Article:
The real cost of research

Headlines have decried eye-wateringly high research costs leaked in recent months, but do they reflect the real state of unbundling? The TRADE investigates…

The forced unbundling of research and execution commissions is among the most controversial parts of MiFID II that has led both the buy- and sell-side to ask one deceptively simple question; how much does research actually cost?

It seems absurd to think that securities research, something on which asset managers and investment banks spend billions of dollars every year, does usually have a specific price attached to it.

But this peculiar situation has now had its day and, from January, any firm selling research on financial securities will need to have a pricing structure. Some of the first hints regarding pricing have been seen over the summer, with unconfirmed reports that Barclays would charge up to £350,000 per year for its top research package. Barclays has said it doesn’t recognise that figure, but also hasn’t publically commented on how much it plans to charge clients to access its reports and analysts.

While this rather large number hit headlines and raised eyebrows among some, Vicky Sanders, co-CEO of research platform RSRCHXchange, says it would be less surprising to those firms who are already negotiating with the sell-side over their future research needs.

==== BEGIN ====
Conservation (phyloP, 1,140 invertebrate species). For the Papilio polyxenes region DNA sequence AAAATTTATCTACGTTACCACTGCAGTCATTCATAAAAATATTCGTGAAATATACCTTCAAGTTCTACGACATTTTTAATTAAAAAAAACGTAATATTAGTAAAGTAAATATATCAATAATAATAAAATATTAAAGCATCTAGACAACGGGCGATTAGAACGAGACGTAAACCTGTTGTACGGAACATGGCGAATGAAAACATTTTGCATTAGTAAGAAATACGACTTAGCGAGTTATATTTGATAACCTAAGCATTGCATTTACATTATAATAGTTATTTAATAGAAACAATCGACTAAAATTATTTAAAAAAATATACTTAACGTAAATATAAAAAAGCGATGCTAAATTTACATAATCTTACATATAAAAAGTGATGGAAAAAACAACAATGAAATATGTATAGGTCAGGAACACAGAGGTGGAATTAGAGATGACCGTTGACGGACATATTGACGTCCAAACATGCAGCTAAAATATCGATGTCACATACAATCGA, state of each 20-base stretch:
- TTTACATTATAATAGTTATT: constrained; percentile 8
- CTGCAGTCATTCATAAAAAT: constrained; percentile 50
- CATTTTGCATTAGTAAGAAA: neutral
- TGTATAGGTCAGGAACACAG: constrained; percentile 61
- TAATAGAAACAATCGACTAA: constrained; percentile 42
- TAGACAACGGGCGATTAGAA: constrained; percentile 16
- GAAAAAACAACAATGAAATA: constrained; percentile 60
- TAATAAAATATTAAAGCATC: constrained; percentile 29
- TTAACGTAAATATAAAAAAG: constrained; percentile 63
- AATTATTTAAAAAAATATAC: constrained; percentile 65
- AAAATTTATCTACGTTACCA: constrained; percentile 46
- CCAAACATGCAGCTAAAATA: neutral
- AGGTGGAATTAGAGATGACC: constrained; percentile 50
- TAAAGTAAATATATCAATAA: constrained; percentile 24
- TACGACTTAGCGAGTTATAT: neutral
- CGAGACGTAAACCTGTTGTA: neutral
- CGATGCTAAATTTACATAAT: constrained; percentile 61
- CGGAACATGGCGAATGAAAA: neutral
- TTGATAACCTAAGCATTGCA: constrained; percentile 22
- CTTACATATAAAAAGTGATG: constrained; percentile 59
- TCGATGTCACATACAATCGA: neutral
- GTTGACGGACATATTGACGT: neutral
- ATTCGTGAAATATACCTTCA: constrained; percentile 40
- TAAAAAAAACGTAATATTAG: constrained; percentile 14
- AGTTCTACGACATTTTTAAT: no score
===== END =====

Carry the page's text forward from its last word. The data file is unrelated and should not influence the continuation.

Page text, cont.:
“These amounts probably look much bigger and more alarming to those outside of the industry than they do to most asset managers. Many firms have begun negotiating their new research arrangements with their brokers back in Q4 2016 so they will already be very familiar with the kind of pricing that will be on offer once MiFID II comes into force,” she explains.

“The industry spends some $20 billion per year on equities research globally so when you put it in context, these amounts don’t seem particularly unreasonable,” Sanders adds.

It’s worth bearing in mind that top tier subscriptions to investment bank research will not only include the full range of their research reports as soon as they are published, but also valuable access directly to the analysts to discuss their insight into particular securities. Some firms are likely to push access to their analysts as a major differentiator and premium service, which will inevitably attract a high price tag.

Blair Livingstone, CEO and founder of Street Contxt, a platform for buying and selling research, believes the dividing line between written research and analysts access will become more pronounced once Europe unbundles commissions.

“The cost of written content will be relatively low, but will be used as a way to market the much higher cost to access the person who wrote that content,” he says.

Livingstone predicts tops analysts and those with highly specialist knowledge will be able to command a very high price for their time. Rapid access is also likely to be priced at a premium, such as being able to speak to an analyst immediately after an earnings call.